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  • Giavanna Gradaille

Songs to Celebrate International Women's Day - Vol. 2


*Top row from left to right: Numcha via Instagram, Debbii Dawson via Instagram. Bottom row from left to right: Sofía Valdés via Instagram, shiv via Irish Independent.*


It’s International Women’s Day once again! Well, it is tomorrow - March 8th. But I like to post a day early to get everyone just as jazzed up as me. The theme for International Women’s Day this year is Inspire Inclusion. We achieve this by celebrating diversity; we praise the contributions made by women of all backgrounds and walks of life. Here at Pop Passion, we do this by amplifying the voices of the incredible women making an impact with smaller audiences and platforms. Last year, I played it a little safe and stuck to women artists based here, in North America.


This year, I wanted to expand my horizons (and hopefully yours) by including women artists in the global community. While a lot of these artists are beloved in their own circles and spaces, I thought it was high time to show the rest of the world what they’ve been missing out on. The criteria for the reviewed songs are the same as last year’s:

it had to fall under the pop genre (or a sub-genre of pop), it had to be released in the last three years, and the artist/band/group had to represent women we do not hear enough from. Now, let's jump right into the songs and start showing our appreciation!



Bebi Monsuta - "Cvnt"


“Cvnt” by Bebi Monsuta is the voguing anthem that prepares listeners for any and all runways that lie in their future. The queer Afro-Indigenous trio mean business with this electronic and house fueled bop. Through a high-energy melody and repetitive verse-like mantras filled with empowerment, they remind listeners to stand on business. Because if we don’t, we’re doomed to be “so basic [and] that’s so tragic”. Not standing on your own principles also makes us susceptible to being taken advantage of - which is the last thing we want. The NYC-based rapping trio continuously mixes genres and styles while repping Black, Caribbean, Japanese, and Portuguese-Brazilian, cultural roots within their expansive music. Listeners can always expect something bold and innovative from Manami, Akira, and Aphi. If you find yourself wanting to become apart of the bebimon nation, you should check out the rest of Bebi Monsuta’s discography.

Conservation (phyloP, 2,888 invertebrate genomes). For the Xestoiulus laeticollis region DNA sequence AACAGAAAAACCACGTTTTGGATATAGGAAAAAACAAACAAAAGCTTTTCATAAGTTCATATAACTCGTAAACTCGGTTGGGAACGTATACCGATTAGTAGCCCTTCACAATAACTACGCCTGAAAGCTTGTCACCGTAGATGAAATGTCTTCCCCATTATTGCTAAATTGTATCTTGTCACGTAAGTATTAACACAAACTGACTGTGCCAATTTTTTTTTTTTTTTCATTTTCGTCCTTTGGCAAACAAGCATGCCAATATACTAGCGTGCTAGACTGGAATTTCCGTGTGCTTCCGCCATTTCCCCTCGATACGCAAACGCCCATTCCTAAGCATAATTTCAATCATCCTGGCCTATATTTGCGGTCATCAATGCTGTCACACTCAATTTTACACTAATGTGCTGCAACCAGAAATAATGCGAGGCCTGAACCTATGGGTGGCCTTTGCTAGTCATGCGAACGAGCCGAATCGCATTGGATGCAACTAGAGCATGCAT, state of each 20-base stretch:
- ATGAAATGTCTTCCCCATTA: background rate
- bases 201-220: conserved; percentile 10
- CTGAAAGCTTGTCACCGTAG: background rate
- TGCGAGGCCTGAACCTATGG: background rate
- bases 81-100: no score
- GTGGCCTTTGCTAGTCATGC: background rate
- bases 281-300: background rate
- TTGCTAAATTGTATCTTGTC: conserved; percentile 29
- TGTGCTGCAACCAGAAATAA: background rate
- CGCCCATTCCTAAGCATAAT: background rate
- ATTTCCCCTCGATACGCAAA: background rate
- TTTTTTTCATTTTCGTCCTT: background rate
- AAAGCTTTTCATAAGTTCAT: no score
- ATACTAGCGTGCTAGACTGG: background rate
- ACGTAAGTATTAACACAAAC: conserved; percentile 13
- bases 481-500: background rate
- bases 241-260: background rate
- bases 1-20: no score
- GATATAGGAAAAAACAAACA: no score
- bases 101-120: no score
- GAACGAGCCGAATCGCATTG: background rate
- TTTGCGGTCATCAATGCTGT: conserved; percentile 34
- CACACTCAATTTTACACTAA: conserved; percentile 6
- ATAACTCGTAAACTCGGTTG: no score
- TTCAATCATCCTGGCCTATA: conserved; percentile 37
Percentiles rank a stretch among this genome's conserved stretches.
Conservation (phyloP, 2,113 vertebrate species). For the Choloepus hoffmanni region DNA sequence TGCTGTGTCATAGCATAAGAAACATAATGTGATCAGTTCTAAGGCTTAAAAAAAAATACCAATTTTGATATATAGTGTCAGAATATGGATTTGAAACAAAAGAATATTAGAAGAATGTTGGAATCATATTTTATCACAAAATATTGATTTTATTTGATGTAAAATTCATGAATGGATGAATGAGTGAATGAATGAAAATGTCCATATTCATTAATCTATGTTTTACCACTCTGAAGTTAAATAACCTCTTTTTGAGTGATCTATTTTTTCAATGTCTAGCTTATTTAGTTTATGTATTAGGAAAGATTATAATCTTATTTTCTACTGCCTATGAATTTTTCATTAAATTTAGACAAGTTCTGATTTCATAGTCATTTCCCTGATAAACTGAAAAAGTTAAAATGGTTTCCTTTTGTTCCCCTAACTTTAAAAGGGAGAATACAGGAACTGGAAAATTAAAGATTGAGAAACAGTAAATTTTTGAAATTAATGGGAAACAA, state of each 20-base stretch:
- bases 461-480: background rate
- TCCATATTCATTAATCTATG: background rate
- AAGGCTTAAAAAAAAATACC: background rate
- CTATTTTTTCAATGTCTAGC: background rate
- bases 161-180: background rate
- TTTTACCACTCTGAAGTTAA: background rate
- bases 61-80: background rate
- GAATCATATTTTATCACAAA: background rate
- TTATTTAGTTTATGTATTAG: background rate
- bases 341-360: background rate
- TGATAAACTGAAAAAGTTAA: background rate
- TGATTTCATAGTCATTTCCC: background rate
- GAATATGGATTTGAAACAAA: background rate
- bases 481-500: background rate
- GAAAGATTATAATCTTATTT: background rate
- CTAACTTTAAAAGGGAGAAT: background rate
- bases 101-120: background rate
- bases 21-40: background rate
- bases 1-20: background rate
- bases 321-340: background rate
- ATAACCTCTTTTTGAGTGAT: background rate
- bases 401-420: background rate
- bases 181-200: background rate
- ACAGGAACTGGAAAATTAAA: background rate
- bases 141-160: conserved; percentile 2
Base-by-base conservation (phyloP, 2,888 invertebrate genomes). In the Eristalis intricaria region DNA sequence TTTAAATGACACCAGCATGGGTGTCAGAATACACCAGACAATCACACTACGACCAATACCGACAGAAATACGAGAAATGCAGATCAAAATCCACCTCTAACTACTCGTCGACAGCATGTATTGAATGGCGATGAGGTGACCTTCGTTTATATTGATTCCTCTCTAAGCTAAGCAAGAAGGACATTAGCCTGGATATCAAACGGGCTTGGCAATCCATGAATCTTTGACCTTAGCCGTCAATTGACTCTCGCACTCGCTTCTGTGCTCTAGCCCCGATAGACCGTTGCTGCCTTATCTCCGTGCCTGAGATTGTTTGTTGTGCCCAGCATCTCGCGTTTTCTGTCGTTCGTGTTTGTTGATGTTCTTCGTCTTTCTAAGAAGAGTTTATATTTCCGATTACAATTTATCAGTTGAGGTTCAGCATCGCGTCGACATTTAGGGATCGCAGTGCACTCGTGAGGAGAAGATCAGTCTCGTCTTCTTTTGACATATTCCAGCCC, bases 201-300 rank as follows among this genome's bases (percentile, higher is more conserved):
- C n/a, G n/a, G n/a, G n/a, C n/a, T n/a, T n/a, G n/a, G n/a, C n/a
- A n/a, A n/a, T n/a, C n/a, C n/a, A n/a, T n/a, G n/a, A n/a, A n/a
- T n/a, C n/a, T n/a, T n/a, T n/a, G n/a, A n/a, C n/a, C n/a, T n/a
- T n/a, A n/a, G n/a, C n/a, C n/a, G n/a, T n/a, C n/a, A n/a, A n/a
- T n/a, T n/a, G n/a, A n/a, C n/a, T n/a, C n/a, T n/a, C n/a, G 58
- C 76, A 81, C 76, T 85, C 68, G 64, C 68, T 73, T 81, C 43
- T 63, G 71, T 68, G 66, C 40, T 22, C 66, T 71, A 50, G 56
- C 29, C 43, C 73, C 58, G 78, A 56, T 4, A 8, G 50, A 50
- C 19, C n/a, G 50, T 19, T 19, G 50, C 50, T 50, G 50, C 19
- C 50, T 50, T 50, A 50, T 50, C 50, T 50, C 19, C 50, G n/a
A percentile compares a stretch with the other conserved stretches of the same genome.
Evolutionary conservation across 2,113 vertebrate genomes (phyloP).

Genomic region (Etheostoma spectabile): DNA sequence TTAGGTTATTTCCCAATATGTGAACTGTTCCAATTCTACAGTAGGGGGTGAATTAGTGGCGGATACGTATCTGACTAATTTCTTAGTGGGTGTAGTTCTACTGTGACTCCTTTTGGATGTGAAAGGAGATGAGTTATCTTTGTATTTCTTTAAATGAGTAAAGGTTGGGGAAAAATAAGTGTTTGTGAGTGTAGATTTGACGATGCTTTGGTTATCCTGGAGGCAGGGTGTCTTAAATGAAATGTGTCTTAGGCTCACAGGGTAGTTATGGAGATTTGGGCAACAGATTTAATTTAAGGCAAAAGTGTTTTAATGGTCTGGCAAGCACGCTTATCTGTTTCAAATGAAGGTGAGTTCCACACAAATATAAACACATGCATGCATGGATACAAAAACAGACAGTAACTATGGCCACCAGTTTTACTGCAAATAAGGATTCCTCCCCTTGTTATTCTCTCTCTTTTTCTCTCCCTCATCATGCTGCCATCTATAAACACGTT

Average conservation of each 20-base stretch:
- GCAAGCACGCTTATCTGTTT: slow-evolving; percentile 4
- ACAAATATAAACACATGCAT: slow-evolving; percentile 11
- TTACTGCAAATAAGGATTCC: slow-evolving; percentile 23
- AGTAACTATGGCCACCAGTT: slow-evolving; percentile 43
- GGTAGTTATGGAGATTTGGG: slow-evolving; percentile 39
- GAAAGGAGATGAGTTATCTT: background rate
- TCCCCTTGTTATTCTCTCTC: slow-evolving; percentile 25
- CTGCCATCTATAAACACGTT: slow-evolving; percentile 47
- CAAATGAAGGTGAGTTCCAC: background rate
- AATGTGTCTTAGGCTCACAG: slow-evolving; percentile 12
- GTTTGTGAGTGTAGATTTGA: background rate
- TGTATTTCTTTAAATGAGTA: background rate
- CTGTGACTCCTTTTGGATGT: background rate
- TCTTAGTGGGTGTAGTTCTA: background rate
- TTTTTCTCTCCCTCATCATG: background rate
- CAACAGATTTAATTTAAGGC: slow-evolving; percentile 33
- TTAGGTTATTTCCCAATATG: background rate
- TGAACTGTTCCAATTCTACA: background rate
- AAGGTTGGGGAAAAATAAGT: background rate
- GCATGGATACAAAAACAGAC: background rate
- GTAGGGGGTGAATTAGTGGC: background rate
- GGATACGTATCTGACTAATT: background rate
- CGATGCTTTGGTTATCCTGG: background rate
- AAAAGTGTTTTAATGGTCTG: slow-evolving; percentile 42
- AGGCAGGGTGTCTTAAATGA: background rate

JessB - "Come Find Me"


“Come Find Me” by JessB inspires listeners to take their own self-discovery journeys. This exhilarating fusion of dancehall, Afro-beats, and mid-tempo reggaetón showcases the versatility of the rising Aotearoa artist. The single opens with glittering synths that beckon listeners to “find” themselves alongside our nonchalant rapper as it builds towards the bridge. Once it’s there, JessB changes pace and lays down deterministic lines: motivating both herself and whoever’s listening to continue to “grow [and…] shine” regardless of the presence of good or bad “spirit[s]”. Longtime fans of JessB have been with the Auckland rapper of mixed Kenyan and Pākehā descent since their netballer days with Central Pulse. Past that, the queer artist has been honing in on their craft in the hopes of gaining more visibility for women in man-dominated genres.





Numcha - "cup of tea"


Numcha’s “cup of tea” centers on the self-realization that we are the whole meal and should be treated as such – not as the beverage that accompanies it. The Thailand-based indie-pop star and storyteller provides an introspective on romantic relationships: imploring that you should not have to “change [your] world” in order for someone to reciprocate your feelings. Tentative guitar riffs and drum notes with sparkling synths expertly capture the complexity of the song’s mood. Transforming from a quiet rage to full-blown self-acceptance right before listeners. But most importantly, the song supports the mini rocker in us all. If “cup of tea” left you hungering for more, you'll be thrilled to find it’s the last track on Numcha’s latest EP hewantscoffeebutiamtea.





Nemahsis - "i wanna be your right hand"


Nemahsis’s “i wanna be your right hand” emphasizes her objective of echoing the voices of those who have ever had to negotiate individuality for general acceptance. But this need for acceptance can drive us to have bouts of self-doubt and insecurity. Forcing us to prove our worthiness (to ourselves and others) through acts of service. Within the context of the song, our Toronto-based artist explores how this manifests in a romantic relationship. In spite of the inner chaos that’s being experiencing, we go out of our way to ensure our partner never suffers from our personal struggles - appearing fine externally. This contrast is brilliantly accentuated through an optimistic melody and paired with lighthearted choreography in its’ music video. Nemahsis is a Muslim Palestinian-Canadian artist with a compelling work of art that spans back to 2021 when she made her debut with the single "what if i took it off for you?".